It’s like throwing salt water on live circuits. That’s the way a local head trauma expert describes a concussion’s impact on the brain.
“Just because you look normal, that doesn’t mean your brain is normal,” said Dr. Doug Smith, professor of neurosurgery at the University of Pennsylvania and head of the Penn Center for Brain Injury and Repair.
Smith has never evaluated Brian Westbrook, but he’s studied concussions and their impact on the brain for 19 years. If he were in Westbrook’s cleats, he wouldn’t play again.
“If it were me, I wouldn’t go back in,” he said. “I don’t think I’d feel safe putting who I am on the line.”
Westbrook has had two concussions this season. Yesterday, after passing a battery of tests, the running back returned to practice.
“I don’t think I’m scared to play the game of football,” said Westbrook, adding that he never considered retirement. “I’m more concerned about how things will happen for me in the future.”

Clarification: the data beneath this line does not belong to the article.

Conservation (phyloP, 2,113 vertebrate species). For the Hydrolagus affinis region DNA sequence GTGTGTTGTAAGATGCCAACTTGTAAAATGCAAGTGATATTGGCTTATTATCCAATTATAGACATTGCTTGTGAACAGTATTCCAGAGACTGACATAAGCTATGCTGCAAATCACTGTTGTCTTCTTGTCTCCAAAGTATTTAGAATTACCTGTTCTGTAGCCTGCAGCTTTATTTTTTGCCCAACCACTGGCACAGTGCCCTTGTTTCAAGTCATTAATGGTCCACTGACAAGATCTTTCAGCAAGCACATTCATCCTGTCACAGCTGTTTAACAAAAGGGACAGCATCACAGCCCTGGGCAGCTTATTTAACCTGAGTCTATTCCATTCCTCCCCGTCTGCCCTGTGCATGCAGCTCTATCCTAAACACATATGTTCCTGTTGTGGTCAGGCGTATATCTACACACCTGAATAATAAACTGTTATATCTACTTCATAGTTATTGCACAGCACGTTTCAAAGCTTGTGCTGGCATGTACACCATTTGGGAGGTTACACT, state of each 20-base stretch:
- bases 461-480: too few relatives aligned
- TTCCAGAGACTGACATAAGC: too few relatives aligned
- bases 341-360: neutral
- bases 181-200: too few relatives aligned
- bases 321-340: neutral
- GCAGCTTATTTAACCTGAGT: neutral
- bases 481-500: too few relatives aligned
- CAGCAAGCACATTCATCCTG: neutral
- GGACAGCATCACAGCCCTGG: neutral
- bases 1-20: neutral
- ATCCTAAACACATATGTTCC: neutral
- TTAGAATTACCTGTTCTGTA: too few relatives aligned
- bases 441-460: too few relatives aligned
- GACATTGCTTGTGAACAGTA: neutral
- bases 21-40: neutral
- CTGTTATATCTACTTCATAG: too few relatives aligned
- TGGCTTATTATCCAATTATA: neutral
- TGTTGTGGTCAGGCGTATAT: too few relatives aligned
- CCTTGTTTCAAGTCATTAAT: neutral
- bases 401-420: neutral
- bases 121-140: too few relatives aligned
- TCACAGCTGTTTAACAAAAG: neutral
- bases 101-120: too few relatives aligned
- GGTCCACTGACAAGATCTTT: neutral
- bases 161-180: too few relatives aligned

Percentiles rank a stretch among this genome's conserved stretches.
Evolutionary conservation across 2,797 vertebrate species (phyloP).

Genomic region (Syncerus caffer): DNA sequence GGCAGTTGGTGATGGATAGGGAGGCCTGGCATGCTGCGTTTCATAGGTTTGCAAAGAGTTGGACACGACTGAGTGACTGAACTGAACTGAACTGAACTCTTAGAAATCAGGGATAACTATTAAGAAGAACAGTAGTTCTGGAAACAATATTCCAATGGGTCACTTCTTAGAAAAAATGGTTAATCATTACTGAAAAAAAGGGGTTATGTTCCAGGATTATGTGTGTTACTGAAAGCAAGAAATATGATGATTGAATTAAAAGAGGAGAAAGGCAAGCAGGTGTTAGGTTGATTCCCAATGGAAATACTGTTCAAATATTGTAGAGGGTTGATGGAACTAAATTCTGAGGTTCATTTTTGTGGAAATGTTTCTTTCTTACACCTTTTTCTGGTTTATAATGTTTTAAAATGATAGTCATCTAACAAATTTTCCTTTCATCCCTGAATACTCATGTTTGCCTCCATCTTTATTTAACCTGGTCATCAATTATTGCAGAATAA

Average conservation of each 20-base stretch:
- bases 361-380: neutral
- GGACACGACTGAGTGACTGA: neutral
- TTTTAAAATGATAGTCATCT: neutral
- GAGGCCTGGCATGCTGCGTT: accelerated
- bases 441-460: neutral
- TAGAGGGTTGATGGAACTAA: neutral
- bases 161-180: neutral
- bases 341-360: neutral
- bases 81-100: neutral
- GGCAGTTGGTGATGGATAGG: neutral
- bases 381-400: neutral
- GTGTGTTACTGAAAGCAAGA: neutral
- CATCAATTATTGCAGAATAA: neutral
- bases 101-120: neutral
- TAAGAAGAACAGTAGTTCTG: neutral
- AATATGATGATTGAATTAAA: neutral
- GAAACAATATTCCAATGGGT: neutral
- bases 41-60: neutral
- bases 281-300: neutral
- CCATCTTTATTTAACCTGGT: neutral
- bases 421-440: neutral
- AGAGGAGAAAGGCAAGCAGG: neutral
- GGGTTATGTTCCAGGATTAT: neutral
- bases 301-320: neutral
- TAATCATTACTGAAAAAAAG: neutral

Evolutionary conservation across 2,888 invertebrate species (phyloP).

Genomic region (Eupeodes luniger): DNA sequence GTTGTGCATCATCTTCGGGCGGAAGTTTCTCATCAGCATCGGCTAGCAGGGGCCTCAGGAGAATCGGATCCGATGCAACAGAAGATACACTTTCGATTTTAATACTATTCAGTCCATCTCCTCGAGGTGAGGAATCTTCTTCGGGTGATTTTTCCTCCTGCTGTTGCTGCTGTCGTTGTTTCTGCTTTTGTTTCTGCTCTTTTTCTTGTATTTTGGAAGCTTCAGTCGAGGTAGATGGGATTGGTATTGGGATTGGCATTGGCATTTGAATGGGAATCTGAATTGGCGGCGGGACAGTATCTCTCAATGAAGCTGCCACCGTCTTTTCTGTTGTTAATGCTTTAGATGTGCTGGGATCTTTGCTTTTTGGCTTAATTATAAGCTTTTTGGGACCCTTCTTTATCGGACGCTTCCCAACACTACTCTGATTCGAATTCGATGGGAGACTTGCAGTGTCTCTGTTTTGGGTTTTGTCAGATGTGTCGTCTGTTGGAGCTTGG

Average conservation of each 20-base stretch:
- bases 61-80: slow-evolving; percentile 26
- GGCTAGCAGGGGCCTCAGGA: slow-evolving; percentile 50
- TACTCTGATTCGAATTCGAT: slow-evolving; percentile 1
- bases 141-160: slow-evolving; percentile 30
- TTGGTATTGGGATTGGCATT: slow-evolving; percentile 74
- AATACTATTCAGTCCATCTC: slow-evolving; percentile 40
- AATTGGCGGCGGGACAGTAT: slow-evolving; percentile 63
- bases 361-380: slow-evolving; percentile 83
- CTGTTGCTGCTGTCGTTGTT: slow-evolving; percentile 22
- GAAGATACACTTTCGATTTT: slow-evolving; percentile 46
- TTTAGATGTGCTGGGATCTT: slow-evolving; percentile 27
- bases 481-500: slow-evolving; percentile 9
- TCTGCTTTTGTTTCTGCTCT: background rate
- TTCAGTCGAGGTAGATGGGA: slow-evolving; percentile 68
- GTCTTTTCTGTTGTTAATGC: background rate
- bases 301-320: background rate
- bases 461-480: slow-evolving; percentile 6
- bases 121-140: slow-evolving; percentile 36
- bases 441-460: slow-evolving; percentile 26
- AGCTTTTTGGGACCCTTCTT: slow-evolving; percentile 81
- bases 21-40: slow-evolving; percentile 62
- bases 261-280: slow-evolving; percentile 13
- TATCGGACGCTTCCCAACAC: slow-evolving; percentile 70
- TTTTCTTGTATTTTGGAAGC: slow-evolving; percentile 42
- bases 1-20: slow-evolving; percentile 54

Like forgetting. Post-traumatic amnesia is a side effect that can be felt for years. New studies on the brains of NFL players, like boxers, have shown Alzheimers-like depressions. Unfortunately, there is no way to predict the future. Even some tests, like ImPACT, can easily be memorized and faked.
“There’s no acute treatment — no therapy or drug — that fixes everything,” Smith said. “If you’ve had a few concussions, you should be concerned.”
Listening to Andy Reid, it’s unlikely Westbrook will play Sunday — maybe he should never suit up again.